Direct mailers did not go gently into January 28. Throughout the final quarter of 2013, they fought hard to derail the 4.3% exigent postal rate increase that went into effect on that day. Add in the standard CPI rate adjustment and mailers now face a business-jarring 5.9% rate hike that figures to upend their mailing plans and their bottom lines for the next two years, and perhaps beyond.
“Generations of customers will pay for an undeserved postage rate increase that is triple the inflation rate,” carped a statement from a mailers coalition following the Christmas Eve exigency decision by the Postal Regulatory Commission (PRC). “Worse, this rate increase does not fix what is wrong with the Postal Service, will further depress mail volume, and will worsen the Postal Service’s financial woes.”
The PRC determined that USPS had lost $2.8 billion in revenue due to the Great Recession—the exceptional circumstance behind the Postal Service’s exigency request—and granted the full 4.3% request on the condition that the rate be decreased and, ultimately, eliminated as the Post Office closed in on collecting the lost revenue. Mailers’ groups such as the American Catalog Mailers Association had hoped the PRC might knock the exigent increase down to the 2% level, but that appeared not to be in the cards.
“Since the enactment of the [Postal Accountability and Enhancement Act], the Commission has been reluctant to set rates,” says PRC Chairman Ruth Goldway, one of three commissioners who decided on the exigency request. “What we did was tell the Postal Service to report to us on a regular basis as to how much additional revenue they recover. By our calculations, we feel that there will be a cutoff in year two [of the exigent increase].”
Mailers, however, aren’t so sure. Because mailers—and especially catalog marketers—had print runs and lists completed before the increase went through, the Postal Service is likely to experience a boom in Q1 revenues. But the gains figure to drop off precipitously in Q3, and mailer malaise will worsen in 2015, insiders say.
AmeriMark, an online retailer of apparel and general merchandise for which mail order is still a huge component, sees its mailings declining by more than 13% within two years of exigency rates being put in place. The fees it pays to the Postal Service will drop 8% as a result. “The exigent increase leads to reductions in circulation, which actually leads to lower gross revenue for the Postal Service,” says AmeriMark President Louis Giesler. “It can set in place a death spiral.”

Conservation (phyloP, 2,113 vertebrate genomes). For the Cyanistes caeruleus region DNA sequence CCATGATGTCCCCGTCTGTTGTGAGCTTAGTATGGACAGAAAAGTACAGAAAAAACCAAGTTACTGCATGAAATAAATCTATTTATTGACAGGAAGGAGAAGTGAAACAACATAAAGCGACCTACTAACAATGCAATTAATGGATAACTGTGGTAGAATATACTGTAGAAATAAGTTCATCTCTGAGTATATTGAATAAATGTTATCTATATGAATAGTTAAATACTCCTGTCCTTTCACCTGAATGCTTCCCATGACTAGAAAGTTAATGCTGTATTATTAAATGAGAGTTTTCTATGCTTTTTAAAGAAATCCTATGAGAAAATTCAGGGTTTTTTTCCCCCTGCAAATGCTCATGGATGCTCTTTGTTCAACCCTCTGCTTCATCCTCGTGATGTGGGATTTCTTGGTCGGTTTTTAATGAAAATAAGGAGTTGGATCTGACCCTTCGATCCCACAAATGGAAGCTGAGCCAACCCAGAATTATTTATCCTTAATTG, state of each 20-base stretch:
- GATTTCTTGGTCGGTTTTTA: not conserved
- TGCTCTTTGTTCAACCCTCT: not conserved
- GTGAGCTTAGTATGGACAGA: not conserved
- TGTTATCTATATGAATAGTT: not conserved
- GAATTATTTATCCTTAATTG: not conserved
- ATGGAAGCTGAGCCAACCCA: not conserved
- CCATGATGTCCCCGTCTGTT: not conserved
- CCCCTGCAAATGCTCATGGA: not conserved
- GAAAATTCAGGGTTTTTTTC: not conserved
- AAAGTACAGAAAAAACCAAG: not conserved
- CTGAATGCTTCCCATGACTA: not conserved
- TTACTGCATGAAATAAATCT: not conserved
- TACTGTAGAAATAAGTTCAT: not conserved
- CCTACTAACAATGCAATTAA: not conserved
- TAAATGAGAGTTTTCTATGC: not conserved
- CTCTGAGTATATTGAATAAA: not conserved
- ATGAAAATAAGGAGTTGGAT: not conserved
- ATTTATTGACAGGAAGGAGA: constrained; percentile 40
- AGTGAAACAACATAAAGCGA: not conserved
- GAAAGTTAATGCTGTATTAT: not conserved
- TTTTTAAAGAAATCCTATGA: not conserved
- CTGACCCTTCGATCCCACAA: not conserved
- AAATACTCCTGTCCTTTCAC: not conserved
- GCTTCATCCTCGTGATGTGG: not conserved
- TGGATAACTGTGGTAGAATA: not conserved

To hit P&L targets, mailers will be forced to focus mailings on high-performing customers and downplay customer acquisition, which will affect future business and the size of future lists. “You’re not going to prospect as much when you’re facing a 6% postal increase. If you planned on doing 12 campaigns this year, you cut it to 10,” says Paul Ercolino, president of US Monitor, which tracks and measures direct mail campaigns. “It’s going to take some time to regain that [$2.8 billion] because of the declining volume. It’s going to be difficult to get it done in two years.”
Sen. Susan Collins (R-ME), one of the authors of the PAEA bill that established the exigency option, expressed disappointment over the PRC’s decision to implement it. “My concern is that a rate increase of this magnitude will worsen the Postal Service’s crisis by further driving down mail volume, eroding the Postal Service’s steadily declining customer base, and leading to a further decline in revenues,” she said in a written statement. “The Postal Service should be implementing more initiatives that will increase volume and attract more consumers. Even though temporary, these rate increases may well do just the opposite.”
Spurned mailers, it appears, are of the same opinion.